Nicolas Sarkozy's campaign director for the French election wrote an acerbic letter to his counterpart in the camp of rival Francois Hollande Friday, asking that the Socialist Party keep control of militants who mobbed the president this week.

Sarkozy was jostled by a crowd of left-wing militants and Basque activists, as he visited the southwestern city of Bayonne in France's Basque country, by the Spanish border, Thursday.

Riot police had to be brought in as militants whistled at Sarkozy, threw scrunched-up political tracts at him and lobbed eggs at the window of a bar where he sat out the protest.

The scuffle marked an escalation in tensions in an election race already characterised by jibes on both sides as Sarkozy battles to defend his turf from Hollande, who has a clear lead in opinion polls.

Insults against a candidate will simply not be tolerated. These outrages serve neither the campaign nor democracy, the ruling conservative party's Guillaume Lambert wrote to Hollande's campaign chief Pierre Moscovici, a former European affairs minister.

For that reason, I would ask you to be vigilant in future to ensure that Socialist Party's militants and representatives do not receive orders, as was the case in Bayonne, to take part in this kind of anti-democratic practise, seeking to forcefully disrupt Nicolas Sarkozy's electoral campaign.

Sarkozy, who launched a high-energy campaign in mid-February that has put Hollande on a defensive footing with his month-old election program, called the protesters louts as he arrived in Brussels later for a European summit.

Addressing a campaign rally in the city of Lyon Thursday evening, Hollande did not allude directly to the incident, but said there was no excuse for verbal or physical violence.

Out with reporters in Paris Friday, Hollande -- who has made it a feature of his campaign to always refer to Sarkozy as the outgoing candidate rather than by name -- said: I will not take part in this verbal oneupmanship.

The public expects a dignified campaign. The outgoing candidate, who is already ending a presidency marked by excess, should not run an over-the-top campaign of excess, he said.


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Sarkzoy made a blazing start to his campaign that saw him eat into Hollande's lead in what is now a clear two-horse race, but more recent opinion polls indicate that spurt may be waning.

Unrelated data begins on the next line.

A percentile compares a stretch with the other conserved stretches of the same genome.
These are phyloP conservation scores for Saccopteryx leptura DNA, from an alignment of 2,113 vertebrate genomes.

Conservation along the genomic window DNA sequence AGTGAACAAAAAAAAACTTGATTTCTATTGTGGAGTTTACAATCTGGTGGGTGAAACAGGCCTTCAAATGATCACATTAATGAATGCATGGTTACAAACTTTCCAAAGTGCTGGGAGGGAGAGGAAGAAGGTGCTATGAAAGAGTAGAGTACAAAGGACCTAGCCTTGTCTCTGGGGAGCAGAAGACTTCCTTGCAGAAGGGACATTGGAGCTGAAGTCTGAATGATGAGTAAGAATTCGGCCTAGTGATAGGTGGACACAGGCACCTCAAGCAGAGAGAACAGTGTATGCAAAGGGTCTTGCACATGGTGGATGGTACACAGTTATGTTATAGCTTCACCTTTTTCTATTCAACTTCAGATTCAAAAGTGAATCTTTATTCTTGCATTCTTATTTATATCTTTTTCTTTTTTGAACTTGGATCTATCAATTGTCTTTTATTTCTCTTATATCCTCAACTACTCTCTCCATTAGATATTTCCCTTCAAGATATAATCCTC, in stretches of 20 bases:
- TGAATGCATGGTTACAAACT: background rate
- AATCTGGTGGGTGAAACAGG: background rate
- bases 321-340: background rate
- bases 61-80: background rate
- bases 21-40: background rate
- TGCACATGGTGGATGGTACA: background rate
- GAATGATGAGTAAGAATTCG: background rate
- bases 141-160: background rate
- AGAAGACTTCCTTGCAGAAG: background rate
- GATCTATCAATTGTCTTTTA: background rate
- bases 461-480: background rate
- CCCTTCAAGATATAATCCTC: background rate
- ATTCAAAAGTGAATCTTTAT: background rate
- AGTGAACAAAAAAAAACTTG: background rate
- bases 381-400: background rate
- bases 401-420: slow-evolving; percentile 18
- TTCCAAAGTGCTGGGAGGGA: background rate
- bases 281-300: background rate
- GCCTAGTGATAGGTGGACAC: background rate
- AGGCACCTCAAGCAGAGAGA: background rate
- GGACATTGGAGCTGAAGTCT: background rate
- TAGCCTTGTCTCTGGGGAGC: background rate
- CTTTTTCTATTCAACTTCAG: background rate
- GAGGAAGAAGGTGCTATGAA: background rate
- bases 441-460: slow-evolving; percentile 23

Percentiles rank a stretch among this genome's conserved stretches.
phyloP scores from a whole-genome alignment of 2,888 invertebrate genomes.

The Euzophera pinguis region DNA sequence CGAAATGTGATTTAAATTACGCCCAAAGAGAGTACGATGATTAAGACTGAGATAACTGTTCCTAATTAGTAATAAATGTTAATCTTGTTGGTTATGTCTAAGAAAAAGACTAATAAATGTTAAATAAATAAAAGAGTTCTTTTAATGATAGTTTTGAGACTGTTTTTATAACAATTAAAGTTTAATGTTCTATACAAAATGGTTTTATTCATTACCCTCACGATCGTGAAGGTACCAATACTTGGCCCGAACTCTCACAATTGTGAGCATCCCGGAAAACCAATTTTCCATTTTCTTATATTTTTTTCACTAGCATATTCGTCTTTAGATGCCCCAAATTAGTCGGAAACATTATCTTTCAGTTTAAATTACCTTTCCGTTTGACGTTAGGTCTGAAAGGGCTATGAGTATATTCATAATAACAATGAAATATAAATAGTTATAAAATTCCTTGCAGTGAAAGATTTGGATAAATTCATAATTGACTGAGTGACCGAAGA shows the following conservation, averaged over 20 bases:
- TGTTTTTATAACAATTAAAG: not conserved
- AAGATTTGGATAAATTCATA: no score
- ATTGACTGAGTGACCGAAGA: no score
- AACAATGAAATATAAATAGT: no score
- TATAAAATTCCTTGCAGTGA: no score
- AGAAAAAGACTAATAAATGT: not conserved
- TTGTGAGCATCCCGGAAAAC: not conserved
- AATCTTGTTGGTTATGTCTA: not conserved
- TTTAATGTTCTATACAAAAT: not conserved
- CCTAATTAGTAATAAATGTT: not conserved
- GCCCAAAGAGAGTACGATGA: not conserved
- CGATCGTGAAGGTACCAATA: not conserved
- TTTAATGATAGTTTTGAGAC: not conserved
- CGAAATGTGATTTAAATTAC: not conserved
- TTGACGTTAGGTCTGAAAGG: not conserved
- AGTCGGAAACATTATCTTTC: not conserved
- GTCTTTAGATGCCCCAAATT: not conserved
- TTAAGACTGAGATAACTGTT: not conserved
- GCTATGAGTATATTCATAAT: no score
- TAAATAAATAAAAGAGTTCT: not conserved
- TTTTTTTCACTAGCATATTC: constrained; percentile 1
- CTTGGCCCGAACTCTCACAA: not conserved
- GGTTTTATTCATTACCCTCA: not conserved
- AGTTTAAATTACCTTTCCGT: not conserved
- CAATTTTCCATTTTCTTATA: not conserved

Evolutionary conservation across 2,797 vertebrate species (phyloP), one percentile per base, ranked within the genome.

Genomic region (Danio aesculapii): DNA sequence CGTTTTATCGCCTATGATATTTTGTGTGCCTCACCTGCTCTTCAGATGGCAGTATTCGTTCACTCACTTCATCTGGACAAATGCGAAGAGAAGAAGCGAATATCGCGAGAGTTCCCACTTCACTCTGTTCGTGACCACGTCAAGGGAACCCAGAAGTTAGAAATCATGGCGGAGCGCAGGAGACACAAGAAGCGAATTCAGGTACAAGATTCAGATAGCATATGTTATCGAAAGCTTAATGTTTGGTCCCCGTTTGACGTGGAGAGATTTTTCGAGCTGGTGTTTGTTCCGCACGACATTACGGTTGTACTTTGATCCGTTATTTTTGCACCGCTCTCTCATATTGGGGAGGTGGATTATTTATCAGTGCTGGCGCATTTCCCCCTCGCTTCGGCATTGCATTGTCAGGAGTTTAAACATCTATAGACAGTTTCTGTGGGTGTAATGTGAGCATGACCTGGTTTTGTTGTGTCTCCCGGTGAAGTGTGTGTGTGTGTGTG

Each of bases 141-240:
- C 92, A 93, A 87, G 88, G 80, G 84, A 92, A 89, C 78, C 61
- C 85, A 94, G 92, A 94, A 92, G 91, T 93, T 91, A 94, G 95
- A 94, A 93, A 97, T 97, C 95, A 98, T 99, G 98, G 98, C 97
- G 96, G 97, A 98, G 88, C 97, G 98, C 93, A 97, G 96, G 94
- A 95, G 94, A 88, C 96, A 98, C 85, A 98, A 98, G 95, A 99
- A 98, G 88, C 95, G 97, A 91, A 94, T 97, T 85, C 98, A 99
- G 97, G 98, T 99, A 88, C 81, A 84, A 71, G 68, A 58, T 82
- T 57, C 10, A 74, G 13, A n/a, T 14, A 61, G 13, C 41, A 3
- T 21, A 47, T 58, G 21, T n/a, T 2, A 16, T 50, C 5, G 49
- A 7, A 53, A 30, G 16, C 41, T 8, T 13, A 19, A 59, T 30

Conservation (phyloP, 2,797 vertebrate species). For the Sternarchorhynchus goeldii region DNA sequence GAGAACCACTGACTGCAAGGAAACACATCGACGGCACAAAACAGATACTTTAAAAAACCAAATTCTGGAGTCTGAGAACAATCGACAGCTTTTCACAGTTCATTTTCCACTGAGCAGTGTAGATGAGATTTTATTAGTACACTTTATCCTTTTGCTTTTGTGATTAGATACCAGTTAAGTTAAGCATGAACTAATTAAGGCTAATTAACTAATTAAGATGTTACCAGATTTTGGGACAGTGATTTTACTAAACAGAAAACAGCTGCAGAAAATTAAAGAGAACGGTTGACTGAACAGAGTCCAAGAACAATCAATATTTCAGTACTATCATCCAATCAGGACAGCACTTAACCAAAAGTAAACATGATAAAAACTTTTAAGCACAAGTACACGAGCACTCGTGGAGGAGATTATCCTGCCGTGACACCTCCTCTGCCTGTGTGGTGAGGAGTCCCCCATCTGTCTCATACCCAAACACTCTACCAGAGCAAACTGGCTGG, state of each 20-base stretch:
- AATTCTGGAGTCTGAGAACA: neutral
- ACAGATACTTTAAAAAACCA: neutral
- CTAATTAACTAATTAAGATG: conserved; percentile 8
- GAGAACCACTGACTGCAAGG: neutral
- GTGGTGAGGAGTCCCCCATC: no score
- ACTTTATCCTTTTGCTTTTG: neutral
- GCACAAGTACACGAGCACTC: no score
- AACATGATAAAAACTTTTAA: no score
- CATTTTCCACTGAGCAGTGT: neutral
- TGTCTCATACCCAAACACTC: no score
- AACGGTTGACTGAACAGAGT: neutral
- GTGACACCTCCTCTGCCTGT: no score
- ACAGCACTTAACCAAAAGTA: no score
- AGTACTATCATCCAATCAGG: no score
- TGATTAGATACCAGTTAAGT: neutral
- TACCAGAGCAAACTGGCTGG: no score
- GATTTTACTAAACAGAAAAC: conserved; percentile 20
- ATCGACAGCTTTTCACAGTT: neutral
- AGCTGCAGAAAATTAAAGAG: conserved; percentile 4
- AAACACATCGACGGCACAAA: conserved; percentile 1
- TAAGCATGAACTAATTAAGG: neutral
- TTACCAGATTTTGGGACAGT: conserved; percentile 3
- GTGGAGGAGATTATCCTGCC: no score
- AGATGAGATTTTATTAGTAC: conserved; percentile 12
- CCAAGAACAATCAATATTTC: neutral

A daily survey by pollster Ifop based on a constant sample of people found Sarkozy slipped 1 point and Hollande gained 1 point in its Thursday evening result for the April 22 first-round vote to stand at 25.5 percent and 29 percent respectively. Most polls give Hollande a double-digit lead for a May 6 runoff.

Far-right leader Marine Le Pen, ranked third in first-round polls with less than 20 percent, is still 48 signatures short of the 500 mayoral signatures all presidential hopefuls require to register as candidates by a March 16 deadline.

With Sarkozy unveiling his ideas week-by-week, Hollande sought to seize back the limelight this week by proposing a 75 percent tax rate on earnings above a million euros, which would nearly double the country's current upper tax band.

The measure would affect only a few thousand people and raise a largely symbolic 200 to 300 million euros according to Hollande, but the head of France's football league, Frederic Thiriez, has warned that it could destroy French football.

Socialist Party sources say the tax idea was a last-minute one by Hollande, who had said during a debate with news website Mediapart on January 28 that imposing hyper-taxes on the very rich often backfired as people tended to move their tax base abroad.

A punitative tax on a tiny fraction of taxpayers would not produce much revenue, he said.

(Additional reporting by Elizabeth Pineau and Patrick Vignal; Editing by Daniel Flynn)